Maps showing the observed geographical distribution of the combined STH prevalence, as well as the infection prevalence and intensity for each STH species in Y1 pre-MDA and Y3 pre-MDA are provided in Figs. 1 and 2. At Y1 pre-MDA, the observed prevalence and intensity of all STH species were highest in Western Kenya whereas in Coast, pockets of high prevalence of hookworms were observed. After the delivery of two rounds of MDA, a substantial reduction of hookworms and T. trichiura was observed across all the counties; Fig. 3 provides these relative reductions in prevalence and intensity after the two rounds of MDA.
Fig. 1

Observed geographical distribution of infection prevalence (%)

Fig. 2

Observed geographical distribution of average infection intensity (epg)

Fig. 3

Infections relative reductions (%) in prevalence and average intensity in Y1 pre-MDA and Y3 pre-MDA surveys

Reduction of moderate to heavy intensity infection from baseline to mid-term assessment

The prevalence of light, moderate and heavy intensity of infections from baseline to mid-term is summarised in Table 4. Examined STH infections were predominantly of light intensity. For STH combined, there was a significant reduction in both moderate and heavy intensity infections of 32.7 % (Wald test: Z = -6.47, P < 0.001) and 75.1 % (Wald test: Z = -2.20, P = 0.028), respectively. For hookworms, moderate intensity infections were significantly reduced by 86.9 % (Wald test: Z = -4.11, P < 0.001) and heavy intensity infections were non-significantly reduced by 61.7 % (Wald test: Z = -1.62, P < 0.105). For A. lumbricoides, reduction was 33.9 % (Wald test: Z = -6.79, P < 0.001) for moderate intensity infections, however, heavy intensity was not measured. Although, the light and heavy intensity infections with T. trichiura were significantly reduced by 34.6 % (Wald test: Z = -4.56, P < 0.001) and 94.0 % (Wald test: Z = -1.98, P = 0.047), respectively, its moderate intensity of infection non-significantly increased by 58.4 %.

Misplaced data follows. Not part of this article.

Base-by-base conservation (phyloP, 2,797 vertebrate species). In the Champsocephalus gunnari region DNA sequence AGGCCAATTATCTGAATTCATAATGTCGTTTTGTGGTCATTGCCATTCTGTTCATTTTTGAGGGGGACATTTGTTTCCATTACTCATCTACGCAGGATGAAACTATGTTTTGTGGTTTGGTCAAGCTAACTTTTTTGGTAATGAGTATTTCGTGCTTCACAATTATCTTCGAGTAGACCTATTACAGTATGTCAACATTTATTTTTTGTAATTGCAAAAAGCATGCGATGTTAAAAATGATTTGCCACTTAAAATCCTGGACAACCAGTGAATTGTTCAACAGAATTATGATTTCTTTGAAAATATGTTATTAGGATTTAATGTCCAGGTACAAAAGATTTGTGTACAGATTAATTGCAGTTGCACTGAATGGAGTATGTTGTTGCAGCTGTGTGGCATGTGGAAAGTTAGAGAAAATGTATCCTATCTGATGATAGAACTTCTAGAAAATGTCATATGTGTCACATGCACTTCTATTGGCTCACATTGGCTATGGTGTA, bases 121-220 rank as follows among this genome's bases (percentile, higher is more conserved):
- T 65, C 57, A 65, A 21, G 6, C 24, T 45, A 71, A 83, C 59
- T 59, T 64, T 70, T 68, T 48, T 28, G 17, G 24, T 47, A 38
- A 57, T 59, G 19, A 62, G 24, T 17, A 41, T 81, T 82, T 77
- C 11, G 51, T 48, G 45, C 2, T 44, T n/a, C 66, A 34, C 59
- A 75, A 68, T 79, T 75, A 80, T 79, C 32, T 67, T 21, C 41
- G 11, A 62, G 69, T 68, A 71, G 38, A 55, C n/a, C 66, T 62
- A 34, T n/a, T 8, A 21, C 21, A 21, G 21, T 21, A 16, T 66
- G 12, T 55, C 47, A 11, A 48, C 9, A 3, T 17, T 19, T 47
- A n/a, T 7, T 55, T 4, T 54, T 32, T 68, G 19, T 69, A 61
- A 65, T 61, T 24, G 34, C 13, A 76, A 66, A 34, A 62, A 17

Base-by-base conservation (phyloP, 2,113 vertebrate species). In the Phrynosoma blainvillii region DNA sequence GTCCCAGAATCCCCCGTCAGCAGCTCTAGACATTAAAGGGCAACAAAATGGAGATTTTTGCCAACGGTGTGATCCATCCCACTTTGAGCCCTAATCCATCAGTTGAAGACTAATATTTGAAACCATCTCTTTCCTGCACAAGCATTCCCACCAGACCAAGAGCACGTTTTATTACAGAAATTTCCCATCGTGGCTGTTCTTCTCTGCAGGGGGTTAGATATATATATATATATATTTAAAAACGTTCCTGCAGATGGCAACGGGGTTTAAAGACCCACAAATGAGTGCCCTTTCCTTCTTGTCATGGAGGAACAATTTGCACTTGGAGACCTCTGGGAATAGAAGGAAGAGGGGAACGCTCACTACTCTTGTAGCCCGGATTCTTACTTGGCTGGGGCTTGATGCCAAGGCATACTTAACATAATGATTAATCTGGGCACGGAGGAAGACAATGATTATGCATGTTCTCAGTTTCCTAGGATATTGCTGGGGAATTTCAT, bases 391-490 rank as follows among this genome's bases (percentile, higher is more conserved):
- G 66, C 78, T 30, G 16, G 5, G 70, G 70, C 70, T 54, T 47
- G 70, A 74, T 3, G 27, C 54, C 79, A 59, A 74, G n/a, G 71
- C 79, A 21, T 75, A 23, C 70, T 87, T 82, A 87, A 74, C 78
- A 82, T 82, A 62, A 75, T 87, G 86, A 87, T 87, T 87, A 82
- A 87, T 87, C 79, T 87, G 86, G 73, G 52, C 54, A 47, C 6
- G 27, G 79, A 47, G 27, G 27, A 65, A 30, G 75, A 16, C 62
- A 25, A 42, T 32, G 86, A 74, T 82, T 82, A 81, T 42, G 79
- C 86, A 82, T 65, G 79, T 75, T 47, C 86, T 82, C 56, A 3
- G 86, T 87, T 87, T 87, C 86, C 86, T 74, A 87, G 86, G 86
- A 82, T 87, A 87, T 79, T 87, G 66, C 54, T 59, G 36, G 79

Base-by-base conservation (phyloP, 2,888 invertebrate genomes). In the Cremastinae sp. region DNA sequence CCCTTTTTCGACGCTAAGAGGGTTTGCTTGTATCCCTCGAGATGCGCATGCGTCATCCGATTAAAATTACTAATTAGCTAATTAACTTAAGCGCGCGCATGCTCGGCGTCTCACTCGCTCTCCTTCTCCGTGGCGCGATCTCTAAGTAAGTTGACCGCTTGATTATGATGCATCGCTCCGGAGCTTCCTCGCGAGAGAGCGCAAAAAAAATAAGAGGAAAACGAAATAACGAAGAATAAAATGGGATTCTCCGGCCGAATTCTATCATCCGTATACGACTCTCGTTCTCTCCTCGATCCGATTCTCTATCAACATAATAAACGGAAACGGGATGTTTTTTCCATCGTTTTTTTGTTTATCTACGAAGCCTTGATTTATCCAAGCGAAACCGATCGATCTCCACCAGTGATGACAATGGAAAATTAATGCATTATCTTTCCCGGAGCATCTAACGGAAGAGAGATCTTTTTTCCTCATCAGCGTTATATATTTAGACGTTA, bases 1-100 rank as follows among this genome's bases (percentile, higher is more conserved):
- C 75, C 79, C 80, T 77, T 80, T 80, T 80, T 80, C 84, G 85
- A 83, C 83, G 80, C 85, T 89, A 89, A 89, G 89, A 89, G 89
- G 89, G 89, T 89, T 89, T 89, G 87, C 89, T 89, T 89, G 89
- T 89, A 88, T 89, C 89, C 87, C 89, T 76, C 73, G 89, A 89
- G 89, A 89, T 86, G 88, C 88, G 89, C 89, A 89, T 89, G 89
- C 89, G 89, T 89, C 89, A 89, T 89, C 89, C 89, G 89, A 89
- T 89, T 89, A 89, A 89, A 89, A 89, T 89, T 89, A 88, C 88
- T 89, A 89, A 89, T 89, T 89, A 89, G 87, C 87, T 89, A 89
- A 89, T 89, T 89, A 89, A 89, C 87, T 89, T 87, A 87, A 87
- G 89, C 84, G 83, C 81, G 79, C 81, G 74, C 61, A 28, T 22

Table 4

Prevalence of light, moderate and heavy mean intensity of infections [% (95 % CI)] in Y1 and Y3 and relative reductions % (Wald test: Z-statistic, P-value)

 

Light

Moderate

Heavy

STH combined

   

 Y1 baseline

23.6 (22.0–25.4)

8.5 (7.2–10.1)

0.2 (0.1–0.5)

 Y3 mid-term

10.6 (9.4–12.0)

5.7 (4.8–6.9)

0 (0–0.1)

 Relative reduction (%)